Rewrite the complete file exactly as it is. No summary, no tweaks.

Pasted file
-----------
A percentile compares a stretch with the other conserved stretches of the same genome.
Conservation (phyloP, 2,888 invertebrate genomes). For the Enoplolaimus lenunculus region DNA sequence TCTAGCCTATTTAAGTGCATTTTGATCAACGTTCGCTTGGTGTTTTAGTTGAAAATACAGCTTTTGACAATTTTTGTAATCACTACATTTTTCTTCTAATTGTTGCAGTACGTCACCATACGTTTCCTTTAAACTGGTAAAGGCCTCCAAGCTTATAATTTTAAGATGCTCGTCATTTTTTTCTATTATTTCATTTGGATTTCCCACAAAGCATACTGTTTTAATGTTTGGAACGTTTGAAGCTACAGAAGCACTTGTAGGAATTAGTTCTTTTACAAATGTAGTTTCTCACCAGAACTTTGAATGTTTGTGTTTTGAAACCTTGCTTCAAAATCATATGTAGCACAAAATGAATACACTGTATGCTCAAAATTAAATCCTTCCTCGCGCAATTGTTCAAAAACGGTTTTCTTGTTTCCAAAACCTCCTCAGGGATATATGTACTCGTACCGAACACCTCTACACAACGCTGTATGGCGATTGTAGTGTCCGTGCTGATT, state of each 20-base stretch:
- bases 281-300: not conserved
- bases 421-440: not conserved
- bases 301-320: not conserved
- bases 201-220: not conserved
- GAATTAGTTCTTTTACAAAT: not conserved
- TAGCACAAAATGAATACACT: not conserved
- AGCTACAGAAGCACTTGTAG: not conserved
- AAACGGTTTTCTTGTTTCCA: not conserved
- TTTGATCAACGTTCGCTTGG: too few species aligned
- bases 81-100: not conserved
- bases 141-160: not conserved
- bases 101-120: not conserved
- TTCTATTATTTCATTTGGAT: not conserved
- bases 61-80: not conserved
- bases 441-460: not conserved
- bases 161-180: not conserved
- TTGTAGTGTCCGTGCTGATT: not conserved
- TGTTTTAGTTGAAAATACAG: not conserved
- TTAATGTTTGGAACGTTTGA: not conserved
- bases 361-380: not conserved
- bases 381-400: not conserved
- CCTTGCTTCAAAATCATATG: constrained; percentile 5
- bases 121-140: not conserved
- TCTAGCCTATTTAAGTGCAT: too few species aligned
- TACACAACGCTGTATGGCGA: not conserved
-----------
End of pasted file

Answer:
A percentile compares a stretch with the other conserved stretches of the same genome.
Conservation (phyloP, 2,888 invertebrate genomes). For the Enoplolaimus lenunculus region DNA sequence TCTAGCCTATTTAAGTGCATTTTGATCAACGTTCGCTTGGTGTTTTAGTTGAAAATACAGCTTTTGACAATTTTTGTAATCACTACATTTTTCTTCTAATTGTTGCAGTACGTCACCATACGTTTCCTTTAAACTGGTAAAGGCCTCCAAGCTTATAATTTTAAGATGCTCGTCATTTTTTTCTATTATTTCATTTGGATTTCCCACAAAGCATACTGTTTTAATGTTTGGAACGTTTGAAGCTACAGAAGCACTTGTAGGAATTAGTTCTTTTACAAATGTAGTTTCTCACCAGAACTTTGAATGTTTGTGTTTTGAAACCTTGCTTCAAAATCATATGTAGCACAAAATGAATACACTGTATGCTCAAAATTAAATCCTTCCTCGCGCAATTGTTCAAAAACGGTTTTCTTGTTTCCAAAACCTCCTCAGGGATATATGTACTCGTACCGAACACCTCTACACAACGCTGTATGGCGATTGTAGTGTCCGTGCTGATT, state of each 20-base stretch:
- bases 281-300: not conserved
- bases 421-440: not conserved
- bases 301-320: not conserved
- bases 201-220: not conserved
- GAATTAGTTCTTTTACAAAT: not conserved
- TAGCACAAAATGAATACACT: not conserved
- AGCTACAGAAGCACTTGTAG: not conserved
- AAACGGTTTTCTTGTTTCCA: not conserved
- TTTGATCAACGTTCGCTTGG: too few species aligned
- bases 81-100: not conserved
- bases 141-160: not conserved
- bases 101-120: not conserved
- TTCTATTATTTCATTTGGAT: not conserved
- bases 61-80: not conserved
- bases 441-460: not conserved
- bases 161-180: not conserved
- TTGTAGTGTCCGTGCTGATT: not conserved
- TGTTTTAGTTGAAAATACAG: not conserved
- TTAATGTTTGGAACGTTTGA: not conserved
- bases 361-380: not conserved
- bases 381-400: not conserved
- CCTTGCTTCAAAATCATATG: constrained; percentile 5
- bases 121-140: not conserved
- TCTAGCCTATTTAAGTGCAT: too few species aligned
- TACACAACGCTGTATGGCGA: not conserved